Ruiz concurs adding the older roofs may have difficulty withstanding wind and hail.

“If you have a new roof, you’re not going to have roof losses,” Ruiz explains. “A newer roof is preferable.”

How close your home is to a fire department

Fire truck parked in the street of a historic district in Alexandria, Virginia, USA.  If you live near a fire station, you’ll pay less of your home insurance. Homes that are located near permanently staffed fire departments usually cost less to insure, according to the Insurance Information Institute. And that’s also true for homes located near fire hydrants.

Urban and suburban homes usually get better ratings for fire protection than rural areas.

Having the fire department nearby will help to keep your home safe in case of fire. And it will also help to lower your home insurance rates, a win-win.

How close your home is to coastline or body of water

. According to the Insurance Information Institute, homes located near the coast or coastline are generally more expensive to insure than those that are inland. And homeowners who live near the coastline may have a separate deductible for hurricanes or need a separate windstorm insurance policy for their homes.

But Ruiz adds having a home near any body of water could affect home insurance rates because of the risk of flooding.

“Any body of water could mean flooding,” Ruiz says.

Flood damage is not covered by standard home insurance policies. You may want to purchase separate flood insurance even if your home isn’t considered a high-risk for flooding. Insurance Information Institute estimates that 25 percent of flood insurance claims come from homes that are not in high-risk areas.

Flood insurance can be purchased through the National Flood Insurance Program, which his run by the Federal Emergency Management Agency.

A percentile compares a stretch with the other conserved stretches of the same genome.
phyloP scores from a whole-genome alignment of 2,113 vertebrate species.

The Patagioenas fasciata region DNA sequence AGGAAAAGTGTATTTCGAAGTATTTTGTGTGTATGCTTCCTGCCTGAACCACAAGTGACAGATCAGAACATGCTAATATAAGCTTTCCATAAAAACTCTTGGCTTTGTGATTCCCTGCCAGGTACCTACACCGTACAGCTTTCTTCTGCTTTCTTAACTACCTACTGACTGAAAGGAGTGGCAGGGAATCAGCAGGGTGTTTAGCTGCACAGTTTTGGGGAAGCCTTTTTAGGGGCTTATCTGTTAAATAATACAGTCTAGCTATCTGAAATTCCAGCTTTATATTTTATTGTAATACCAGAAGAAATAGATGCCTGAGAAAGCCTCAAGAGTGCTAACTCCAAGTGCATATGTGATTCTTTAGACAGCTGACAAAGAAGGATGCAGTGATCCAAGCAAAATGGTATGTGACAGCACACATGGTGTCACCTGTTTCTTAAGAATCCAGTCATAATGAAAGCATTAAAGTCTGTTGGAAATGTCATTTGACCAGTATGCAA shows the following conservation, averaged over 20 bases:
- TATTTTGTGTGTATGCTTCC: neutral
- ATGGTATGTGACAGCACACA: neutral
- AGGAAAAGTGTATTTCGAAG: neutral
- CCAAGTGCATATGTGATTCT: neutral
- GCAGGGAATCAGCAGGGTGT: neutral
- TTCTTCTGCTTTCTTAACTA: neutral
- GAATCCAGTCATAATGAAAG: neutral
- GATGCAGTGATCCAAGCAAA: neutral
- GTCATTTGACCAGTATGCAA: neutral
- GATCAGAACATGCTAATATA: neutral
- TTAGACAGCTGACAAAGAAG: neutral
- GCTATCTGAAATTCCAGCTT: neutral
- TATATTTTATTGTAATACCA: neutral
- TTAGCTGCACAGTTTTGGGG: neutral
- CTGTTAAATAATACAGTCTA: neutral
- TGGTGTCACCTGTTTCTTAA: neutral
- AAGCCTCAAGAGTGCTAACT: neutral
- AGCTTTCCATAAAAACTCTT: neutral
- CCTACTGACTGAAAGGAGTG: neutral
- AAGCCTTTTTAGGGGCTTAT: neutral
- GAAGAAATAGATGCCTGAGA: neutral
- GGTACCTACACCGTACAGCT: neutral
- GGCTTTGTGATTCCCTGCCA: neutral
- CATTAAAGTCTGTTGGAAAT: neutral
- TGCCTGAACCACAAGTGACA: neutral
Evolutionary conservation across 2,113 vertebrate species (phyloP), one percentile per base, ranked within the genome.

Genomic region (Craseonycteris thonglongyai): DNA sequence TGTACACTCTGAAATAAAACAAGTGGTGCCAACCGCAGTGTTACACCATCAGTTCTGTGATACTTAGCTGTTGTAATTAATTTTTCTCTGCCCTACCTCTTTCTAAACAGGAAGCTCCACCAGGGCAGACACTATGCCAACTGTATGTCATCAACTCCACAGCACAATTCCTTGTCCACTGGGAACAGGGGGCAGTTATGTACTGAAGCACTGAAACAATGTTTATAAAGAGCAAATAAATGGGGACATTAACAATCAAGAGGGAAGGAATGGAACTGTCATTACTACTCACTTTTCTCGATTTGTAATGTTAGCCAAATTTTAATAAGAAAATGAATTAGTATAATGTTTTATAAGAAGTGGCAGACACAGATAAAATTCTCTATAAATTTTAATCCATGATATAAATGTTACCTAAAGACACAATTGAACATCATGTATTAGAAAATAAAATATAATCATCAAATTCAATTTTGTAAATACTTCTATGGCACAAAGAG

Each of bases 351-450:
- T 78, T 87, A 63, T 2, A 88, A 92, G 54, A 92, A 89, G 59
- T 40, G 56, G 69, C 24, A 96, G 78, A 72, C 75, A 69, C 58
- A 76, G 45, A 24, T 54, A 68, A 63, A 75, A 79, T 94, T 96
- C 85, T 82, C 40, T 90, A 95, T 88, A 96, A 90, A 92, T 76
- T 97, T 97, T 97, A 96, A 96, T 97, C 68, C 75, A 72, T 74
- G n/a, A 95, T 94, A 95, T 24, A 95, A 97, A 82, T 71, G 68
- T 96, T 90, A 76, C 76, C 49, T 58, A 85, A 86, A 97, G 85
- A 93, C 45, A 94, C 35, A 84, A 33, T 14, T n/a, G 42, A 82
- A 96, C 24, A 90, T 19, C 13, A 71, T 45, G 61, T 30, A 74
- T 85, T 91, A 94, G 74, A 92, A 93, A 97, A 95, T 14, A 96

Your credit history

Close up of Credit History form.  In all states except California, Hawaii and Massachusetts, insurance companies can use your credit history when creating rates. Each insurance company has its own credit formula, which is different than a credit score.

Here is a typical example of factors insurers review, and how those factors are weighted in a credit-based insurance score, according to the National Association of Insurance Commissioners:

  • Payment history: 40 percent: How well you have made payments on your outstanding debt in the past.
  • Outstanding debt: 30 percent: How much debt you currently have.
  • Credit history length: 15 percent: How long you have had a line of credit.
  • Pursuit of new credit: 10 percent: How much you’ve recently applied for new credit.
  • Credit mix: 5 percent: The types of credit you have (credit card, mortgage, auto loans, etc.)

Your claims history

Man looking at claim documents. You may have moved into a new home, but the claims you filed at your previous residence will follow you.

“There’s a significant correlation between claims that are made and future additional likelihood of claims being made,”  says Chris Hackett, senior director of personal lines policy at the Property Casualty Insurers Association of America.

You can request one free copy of your C.L.U.E. (Comprehensive Loss Underwriting Exchange) Personal Properly report, which includes all the claims you’ve filed in the past seven years. The report includes date of the loss, type of loss and the amount paid out to cover the claim. McChristian says the amount of the claim may be less important than the reason for the claim.

You can order your copy of the report online at or by phone at 1-866-312-8076.

As you can see, insurance companies use multiple factors when setting your home insurance rates. These factors point to the importance of shopping for home insurance. If you’re not getting quotes from multiple insurance companies, you may be paying too much for your home insurance.


Lucy Lazarony

Susan Ladika contributed to this article.